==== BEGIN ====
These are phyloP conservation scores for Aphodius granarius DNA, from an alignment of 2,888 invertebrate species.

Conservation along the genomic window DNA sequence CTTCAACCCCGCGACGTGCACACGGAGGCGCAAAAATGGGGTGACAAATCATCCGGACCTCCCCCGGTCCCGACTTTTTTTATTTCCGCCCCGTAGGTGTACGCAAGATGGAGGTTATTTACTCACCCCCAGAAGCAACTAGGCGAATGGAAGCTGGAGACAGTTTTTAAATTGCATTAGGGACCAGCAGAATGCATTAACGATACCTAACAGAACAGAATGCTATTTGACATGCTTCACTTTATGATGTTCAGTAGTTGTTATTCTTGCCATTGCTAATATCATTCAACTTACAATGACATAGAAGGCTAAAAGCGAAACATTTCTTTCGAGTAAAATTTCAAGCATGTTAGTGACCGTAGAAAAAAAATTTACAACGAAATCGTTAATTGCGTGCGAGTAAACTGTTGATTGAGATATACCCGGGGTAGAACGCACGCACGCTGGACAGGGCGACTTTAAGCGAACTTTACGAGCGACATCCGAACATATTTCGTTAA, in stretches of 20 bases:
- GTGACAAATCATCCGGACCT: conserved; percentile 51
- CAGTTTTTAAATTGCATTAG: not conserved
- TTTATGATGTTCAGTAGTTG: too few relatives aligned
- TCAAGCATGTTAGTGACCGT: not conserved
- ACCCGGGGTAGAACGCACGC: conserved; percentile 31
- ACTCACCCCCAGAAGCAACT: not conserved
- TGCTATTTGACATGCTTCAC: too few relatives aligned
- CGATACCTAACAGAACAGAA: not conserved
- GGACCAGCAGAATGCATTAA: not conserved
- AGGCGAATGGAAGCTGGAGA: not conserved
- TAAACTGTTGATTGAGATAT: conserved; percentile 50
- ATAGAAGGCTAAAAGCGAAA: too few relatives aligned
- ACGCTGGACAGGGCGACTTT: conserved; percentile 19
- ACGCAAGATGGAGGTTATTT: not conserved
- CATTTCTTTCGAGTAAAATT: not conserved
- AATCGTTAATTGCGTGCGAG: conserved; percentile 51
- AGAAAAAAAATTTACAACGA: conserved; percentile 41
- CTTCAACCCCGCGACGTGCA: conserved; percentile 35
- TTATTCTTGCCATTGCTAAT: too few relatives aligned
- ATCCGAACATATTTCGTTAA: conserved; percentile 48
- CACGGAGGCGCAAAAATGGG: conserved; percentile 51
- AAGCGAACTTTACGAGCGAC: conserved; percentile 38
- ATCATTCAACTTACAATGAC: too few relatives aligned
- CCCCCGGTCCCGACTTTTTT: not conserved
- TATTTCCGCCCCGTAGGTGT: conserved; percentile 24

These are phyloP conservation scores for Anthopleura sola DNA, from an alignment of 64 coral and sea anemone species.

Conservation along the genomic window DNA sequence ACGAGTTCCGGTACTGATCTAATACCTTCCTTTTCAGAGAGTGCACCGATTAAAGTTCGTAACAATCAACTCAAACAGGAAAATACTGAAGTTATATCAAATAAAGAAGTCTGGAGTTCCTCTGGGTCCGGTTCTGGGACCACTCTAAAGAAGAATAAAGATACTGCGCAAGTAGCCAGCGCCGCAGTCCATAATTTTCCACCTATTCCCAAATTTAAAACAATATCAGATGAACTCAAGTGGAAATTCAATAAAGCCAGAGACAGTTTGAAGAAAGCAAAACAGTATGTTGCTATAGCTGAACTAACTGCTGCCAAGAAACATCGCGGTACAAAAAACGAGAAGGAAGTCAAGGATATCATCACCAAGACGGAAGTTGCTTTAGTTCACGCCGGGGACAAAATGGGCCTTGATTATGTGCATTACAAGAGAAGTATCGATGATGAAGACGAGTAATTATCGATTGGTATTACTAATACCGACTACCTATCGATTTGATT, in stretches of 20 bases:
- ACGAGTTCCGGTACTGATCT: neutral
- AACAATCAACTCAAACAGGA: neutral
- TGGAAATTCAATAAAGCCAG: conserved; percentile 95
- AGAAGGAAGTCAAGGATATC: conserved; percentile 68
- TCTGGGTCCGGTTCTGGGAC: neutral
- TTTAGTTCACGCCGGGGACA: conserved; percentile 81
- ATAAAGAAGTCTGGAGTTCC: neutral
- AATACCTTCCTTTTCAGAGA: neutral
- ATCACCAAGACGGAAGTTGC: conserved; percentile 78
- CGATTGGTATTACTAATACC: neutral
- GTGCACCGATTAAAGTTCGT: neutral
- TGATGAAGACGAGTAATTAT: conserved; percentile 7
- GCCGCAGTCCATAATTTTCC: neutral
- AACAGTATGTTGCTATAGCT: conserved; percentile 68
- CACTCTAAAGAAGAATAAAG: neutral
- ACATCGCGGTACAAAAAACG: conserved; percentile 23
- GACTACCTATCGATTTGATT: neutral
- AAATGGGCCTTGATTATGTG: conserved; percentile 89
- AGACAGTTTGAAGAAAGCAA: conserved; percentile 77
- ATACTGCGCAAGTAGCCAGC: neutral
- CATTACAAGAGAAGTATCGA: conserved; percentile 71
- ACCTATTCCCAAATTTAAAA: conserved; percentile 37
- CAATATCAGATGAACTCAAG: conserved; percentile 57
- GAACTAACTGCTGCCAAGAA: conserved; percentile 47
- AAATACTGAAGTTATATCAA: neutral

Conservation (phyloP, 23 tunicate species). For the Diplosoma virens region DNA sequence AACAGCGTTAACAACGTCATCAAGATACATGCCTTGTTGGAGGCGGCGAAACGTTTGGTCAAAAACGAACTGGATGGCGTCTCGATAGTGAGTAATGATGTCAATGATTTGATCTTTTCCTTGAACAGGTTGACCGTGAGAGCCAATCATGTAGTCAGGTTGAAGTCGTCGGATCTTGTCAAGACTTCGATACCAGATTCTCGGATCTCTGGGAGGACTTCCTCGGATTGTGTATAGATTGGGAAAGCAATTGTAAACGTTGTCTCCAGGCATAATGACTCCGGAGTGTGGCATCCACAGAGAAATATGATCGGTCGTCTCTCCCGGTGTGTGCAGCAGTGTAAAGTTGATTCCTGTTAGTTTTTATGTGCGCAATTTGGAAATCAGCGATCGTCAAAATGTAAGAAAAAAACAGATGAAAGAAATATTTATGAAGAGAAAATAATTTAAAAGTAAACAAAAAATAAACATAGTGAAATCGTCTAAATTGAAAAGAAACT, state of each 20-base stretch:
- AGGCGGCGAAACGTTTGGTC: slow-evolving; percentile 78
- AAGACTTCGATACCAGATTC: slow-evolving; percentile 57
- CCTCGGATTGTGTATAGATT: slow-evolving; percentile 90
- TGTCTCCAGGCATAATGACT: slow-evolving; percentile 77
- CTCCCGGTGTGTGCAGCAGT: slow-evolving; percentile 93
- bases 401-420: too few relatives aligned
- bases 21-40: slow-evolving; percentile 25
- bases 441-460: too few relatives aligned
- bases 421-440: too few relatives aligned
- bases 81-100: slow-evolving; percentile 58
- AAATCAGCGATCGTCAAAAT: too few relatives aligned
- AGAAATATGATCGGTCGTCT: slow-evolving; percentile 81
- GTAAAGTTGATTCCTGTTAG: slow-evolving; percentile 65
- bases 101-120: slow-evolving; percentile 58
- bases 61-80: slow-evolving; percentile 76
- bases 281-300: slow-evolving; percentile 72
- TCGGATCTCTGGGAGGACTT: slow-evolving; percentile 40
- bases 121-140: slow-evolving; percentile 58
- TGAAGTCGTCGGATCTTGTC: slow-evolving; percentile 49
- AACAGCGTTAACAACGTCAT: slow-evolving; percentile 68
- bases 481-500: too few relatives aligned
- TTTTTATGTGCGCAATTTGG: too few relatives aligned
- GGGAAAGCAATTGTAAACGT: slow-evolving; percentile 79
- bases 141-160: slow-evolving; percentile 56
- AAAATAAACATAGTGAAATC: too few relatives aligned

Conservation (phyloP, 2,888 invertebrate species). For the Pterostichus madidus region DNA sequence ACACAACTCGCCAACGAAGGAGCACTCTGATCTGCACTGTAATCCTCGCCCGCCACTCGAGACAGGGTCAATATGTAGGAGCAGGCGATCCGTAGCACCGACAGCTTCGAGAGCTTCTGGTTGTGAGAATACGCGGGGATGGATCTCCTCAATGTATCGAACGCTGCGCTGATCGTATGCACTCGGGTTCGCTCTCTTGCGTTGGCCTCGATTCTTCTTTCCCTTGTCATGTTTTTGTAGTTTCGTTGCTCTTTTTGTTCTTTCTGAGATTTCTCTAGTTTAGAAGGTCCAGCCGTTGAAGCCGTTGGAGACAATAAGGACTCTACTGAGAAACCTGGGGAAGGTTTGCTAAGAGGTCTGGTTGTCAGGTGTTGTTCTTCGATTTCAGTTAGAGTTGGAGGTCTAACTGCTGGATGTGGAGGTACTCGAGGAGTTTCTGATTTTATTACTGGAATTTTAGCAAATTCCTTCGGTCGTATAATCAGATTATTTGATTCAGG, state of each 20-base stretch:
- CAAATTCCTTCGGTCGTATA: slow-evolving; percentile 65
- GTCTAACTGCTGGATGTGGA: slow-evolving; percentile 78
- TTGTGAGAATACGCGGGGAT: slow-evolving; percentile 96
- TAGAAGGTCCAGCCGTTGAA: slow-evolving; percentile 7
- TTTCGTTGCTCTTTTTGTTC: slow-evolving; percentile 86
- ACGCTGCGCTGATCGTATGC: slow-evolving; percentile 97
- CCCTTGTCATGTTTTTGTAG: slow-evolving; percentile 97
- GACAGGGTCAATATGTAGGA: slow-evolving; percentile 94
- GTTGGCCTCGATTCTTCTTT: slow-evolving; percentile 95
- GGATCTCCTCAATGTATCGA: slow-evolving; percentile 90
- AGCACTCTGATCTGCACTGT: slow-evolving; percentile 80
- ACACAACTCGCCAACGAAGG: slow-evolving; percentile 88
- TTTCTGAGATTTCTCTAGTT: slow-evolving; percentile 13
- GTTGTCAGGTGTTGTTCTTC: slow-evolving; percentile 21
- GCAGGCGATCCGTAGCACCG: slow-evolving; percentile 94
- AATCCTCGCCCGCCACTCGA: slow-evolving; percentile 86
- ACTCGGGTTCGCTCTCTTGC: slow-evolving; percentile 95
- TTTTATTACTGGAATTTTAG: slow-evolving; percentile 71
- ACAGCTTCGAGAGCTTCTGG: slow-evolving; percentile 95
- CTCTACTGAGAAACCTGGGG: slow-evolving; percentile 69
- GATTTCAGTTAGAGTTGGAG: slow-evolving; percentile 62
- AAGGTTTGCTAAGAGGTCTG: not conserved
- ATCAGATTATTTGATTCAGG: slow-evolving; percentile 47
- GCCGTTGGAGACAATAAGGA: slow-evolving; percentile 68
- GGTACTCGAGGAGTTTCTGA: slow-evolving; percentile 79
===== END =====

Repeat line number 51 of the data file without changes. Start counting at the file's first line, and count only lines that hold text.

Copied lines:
- ACCTATTCCCAAATTTAAAA: conserved; percentile 37